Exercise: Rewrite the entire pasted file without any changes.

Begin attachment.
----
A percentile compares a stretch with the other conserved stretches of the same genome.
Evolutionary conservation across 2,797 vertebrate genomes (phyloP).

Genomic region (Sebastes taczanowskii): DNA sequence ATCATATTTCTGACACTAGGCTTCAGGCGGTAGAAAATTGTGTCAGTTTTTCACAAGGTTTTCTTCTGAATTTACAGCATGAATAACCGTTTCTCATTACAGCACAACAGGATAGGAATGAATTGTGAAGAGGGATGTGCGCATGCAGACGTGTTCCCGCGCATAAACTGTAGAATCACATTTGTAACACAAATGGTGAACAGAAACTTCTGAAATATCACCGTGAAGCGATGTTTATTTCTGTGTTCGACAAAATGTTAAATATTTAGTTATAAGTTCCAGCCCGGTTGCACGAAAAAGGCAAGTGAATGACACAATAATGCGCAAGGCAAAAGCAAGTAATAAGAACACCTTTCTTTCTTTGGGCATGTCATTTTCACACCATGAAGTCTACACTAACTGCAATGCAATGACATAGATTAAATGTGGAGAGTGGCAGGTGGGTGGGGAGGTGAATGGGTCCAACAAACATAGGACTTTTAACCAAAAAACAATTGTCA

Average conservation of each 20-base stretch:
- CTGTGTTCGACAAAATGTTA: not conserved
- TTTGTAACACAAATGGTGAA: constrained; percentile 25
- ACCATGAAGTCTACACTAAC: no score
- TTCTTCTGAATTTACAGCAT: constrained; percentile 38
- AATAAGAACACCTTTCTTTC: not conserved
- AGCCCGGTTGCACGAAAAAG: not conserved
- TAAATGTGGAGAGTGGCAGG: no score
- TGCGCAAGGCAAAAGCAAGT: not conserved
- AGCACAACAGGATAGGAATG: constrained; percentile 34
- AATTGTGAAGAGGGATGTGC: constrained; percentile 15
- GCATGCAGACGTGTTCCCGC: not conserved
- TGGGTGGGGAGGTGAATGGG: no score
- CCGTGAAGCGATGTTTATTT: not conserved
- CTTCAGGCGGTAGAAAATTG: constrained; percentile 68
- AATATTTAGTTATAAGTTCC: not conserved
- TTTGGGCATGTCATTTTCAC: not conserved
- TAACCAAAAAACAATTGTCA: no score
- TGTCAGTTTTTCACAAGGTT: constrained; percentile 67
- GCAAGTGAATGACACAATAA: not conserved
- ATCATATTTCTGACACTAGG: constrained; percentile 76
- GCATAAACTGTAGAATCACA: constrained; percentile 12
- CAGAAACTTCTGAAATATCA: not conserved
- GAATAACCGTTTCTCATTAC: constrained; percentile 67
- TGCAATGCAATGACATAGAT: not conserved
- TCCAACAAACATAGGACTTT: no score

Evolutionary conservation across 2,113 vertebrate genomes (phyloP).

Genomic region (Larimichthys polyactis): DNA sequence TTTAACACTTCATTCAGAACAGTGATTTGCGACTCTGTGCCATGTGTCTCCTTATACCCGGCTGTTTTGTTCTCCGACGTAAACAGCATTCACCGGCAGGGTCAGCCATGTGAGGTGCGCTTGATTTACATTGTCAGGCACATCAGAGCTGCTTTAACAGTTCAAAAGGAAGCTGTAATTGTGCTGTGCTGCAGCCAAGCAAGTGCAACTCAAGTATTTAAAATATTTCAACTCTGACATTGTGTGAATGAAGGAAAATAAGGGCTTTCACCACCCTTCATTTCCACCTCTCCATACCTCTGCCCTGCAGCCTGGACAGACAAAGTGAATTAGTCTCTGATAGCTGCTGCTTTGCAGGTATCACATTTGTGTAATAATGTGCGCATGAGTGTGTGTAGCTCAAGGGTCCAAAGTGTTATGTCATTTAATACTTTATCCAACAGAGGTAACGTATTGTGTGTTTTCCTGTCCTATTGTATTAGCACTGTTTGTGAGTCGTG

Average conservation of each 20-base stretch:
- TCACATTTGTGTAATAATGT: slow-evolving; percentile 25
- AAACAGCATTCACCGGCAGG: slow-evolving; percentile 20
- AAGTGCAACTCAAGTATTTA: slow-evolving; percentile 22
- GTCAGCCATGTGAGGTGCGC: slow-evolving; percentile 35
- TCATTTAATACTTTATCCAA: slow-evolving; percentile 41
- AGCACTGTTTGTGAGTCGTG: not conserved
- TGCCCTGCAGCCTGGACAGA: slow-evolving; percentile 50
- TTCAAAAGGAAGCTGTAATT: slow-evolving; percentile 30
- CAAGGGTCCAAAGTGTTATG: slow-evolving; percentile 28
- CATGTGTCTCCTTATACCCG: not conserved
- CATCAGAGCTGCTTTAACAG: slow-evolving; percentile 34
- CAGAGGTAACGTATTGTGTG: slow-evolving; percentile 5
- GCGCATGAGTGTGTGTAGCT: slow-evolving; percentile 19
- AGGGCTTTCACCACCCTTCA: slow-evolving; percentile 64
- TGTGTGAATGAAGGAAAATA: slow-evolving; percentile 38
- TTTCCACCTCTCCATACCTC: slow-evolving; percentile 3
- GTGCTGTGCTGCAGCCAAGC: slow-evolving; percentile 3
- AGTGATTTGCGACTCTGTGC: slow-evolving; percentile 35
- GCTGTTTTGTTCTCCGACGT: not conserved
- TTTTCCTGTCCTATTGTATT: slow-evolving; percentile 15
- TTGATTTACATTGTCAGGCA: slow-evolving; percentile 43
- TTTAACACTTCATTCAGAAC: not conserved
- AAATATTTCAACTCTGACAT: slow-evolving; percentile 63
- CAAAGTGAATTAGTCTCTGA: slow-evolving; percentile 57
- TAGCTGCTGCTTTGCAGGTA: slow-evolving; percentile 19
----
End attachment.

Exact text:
A percentile compares a stretch with the other conserved stretches of the same genome.
Evolutionary conservation across 2,797 vertebrate genomes (phyloP).

Genomic region (Sebastes taczanowskii): DNA sequence ATCATATTTCTGACACTAGGCTTCAGGCGGTAGAAAATTGTGTCAGTTTTTCACAAGGTTTTCTTCTGAATTTACAGCATGAATAACCGTTTCTCATTACAGCACAACAGGATAGGAATGAATTGTGAAGAGGGATGTGCGCATGCAGACGTGTTCCCGCGCATAAACTGTAGAATCACATTTGTAACACAAATGGTGAACAGAAACTTCTGAAATATCACCGTGAAGCGATGTTTATTTCTGTGTTCGACAAAATGTTAAATATTTAGTTATAAGTTCCAGCCCGGTTGCACGAAAAAGGCAAGTGAATGACACAATAATGCGCAAGGCAAAAGCAAGTAATAAGAACACCTTTCTTTCTTTGGGCATGTCATTTTCACACCATGAAGTCTACACTAACTGCAATGCAATGACATAGATTAAATGTGGAGAGTGGCAGGTGGGTGGGGAGGTGAATGGGTCCAACAAACATAGGACTTTTAACCAAAAAACAATTGTCA

Average conservation of each 20-base stretch:
- CTGTGTTCGACAAAATGTTA: not conserved
- TTTGTAACACAAATGGTGAA: constrained; percentile 25
- ACCATGAAGTCTACACTAAC: no score
- TTCTTCTGAATTTACAGCAT: constrained; percentile 38
- AATAAGAACACCTTTCTTTC: not conserved
- AGCCCGGTTGCACGAAAAAG: not conserved
- TAAATGTGGAGAGTGGCAGG: no score
- TGCGCAAGGCAAAAGCAAGT: not conserved
- AGCACAACAGGATAGGAATG: constrained; percentile 34
- AATTGTGAAGAGGGATGTGC: constrained; percentile 15
- GCATGCAGACGTGTTCCCGC: not conserved
- TGGGTGGGGAGGTGAATGGG: no score
- CCGTGAAGCGATGTTTATTT: not conserved
- CTTCAGGCGGTAGAAAATTG: constrained; percentile 68
- AATATTTAGTTATAAGTTCC: not conserved
- TTTGGGCATGTCATTTTCAC: not conserved
- TAACCAAAAAACAATTGTCA: no score
- TGTCAGTTTTTCACAAGGTT: constrained; percentile 67
- GCAAGTGAATGACACAATAA: not conserved
- ATCATATTTCTGACACTAGG: constrained; percentile 76
- GCATAAACTGTAGAATCACA: constrained; percentile 12
- CAGAAACTTCTGAAATATCA: not conserved
- GAATAACCGTTTCTCATTAC: constrained; percentile 67
- TGCAATGCAATGACATAGAT: not conserved
- TCCAACAAACATAGGACTTT: no score

Evolutionary conservation across 2,113 vertebrate genomes (phyloP).

Genomic region (Larimichthys polyactis): DNA sequence TTTAACACTTCATTCAGAACAGTGATTTGCGACTCTGTGCCATGTGTCTCCTTATACCCGGCTGTTTTGTTCTCCGACGTAAACAGCATTCACCGGCAGGGTCAGCCATGTGAGGTGCGCTTGATTTACATTGTCAGGCACATCAGAGCTGCTTTAACAGTTCAAAAGGAAGCTGTAATTGTGCTGTGCTGCAGCCAAGCAAGTGCAACTCAAGTATTTAAAATATTTCAACTCTGACATTGTGTGAATGAAGGAAAATAAGGGCTTTCACCACCCTTCATTTCCACCTCTCCATACCTCTGCCCTGCAGCCTGGACAGACAAAGTGAATTAGTCTCTGATAGCTGCTGCTTTGCAGGTATCACATTTGTGTAATAATGTGCGCATGAGTGTGTGTAGCTCAAGGGTCCAAAGTGTTATGTCATTTAATACTTTATCCAACAGAGGTAACGTATTGTGTGTTTTCCTGTCCTATTGTATTAGCACTGTTTGTGAGTCGTG

Average conservation of each 20-base stretch:
- TCACATTTGTGTAATAATGT: slow-evolving; percentile 25
- AAACAGCATTCACCGGCAGG: slow-evolving; percentile 20
- AAGTGCAACTCAAGTATTTA: slow-evolving; percentile 22
- GTCAGCCATGTGAGGTGCGC: slow-evolving; percentile 35
- TCATTTAATACTTTATCCAA: slow-evolving; percentile 41
- AGCACTGTTTGTGAGTCGTG: not conserved
- TGCCCTGCAGCCTGGACAGA: slow-evolving; percentile 50
- TTCAAAAGGAAGCTGTAATT: slow-evolving; percentile 30
- CAAGGGTCCAAAGTGTTATG: slow-evolving; percentile 28
- CATGTGTCTCCTTATACCCG: not conserved
- CATCAGAGCTGCTTTAACAG: slow-evolving; percentile 34
- CAGAGGTAACGTATTGTGTG: slow-evolving; percentile 5
- GCGCATGAGTGTGTGTAGCT: slow-evolving; percentile 19
- AGGGCTTTCACCACCCTTCA: slow-evolving; percentile 64
- TGTGTGAATGAAGGAAAATA: slow-evolving; percentile 38
- TTTCCACCTCTCCATACCTC: slow-evolving; percentile 3
- GTGCTGTGCTGCAGCCAAGC: slow-evolving; percentile 3
- AGTGATTTGCGACTCTGTGC: slow-evolving; percentile 35
- GCTGTTTTGTTCTCCGACGT: not conserved
- TTTTCCTGTCCTATTGTATT: slow-evolving; percentile 15
- TTGATTTACATTGTCAGGCA: slow-evolving; percentile 43
- TTTAACACTTCATTCAGAAC: not conserved
- AAATATTTCAACTCTGACAT: slow-evolving; percentile 63
- CAAAGTGAATTAGTCTCTGA: slow-evolving; percentile 57
- TAGCTGCTGCTTTGCAGGTA: slow-evolving; percentile 19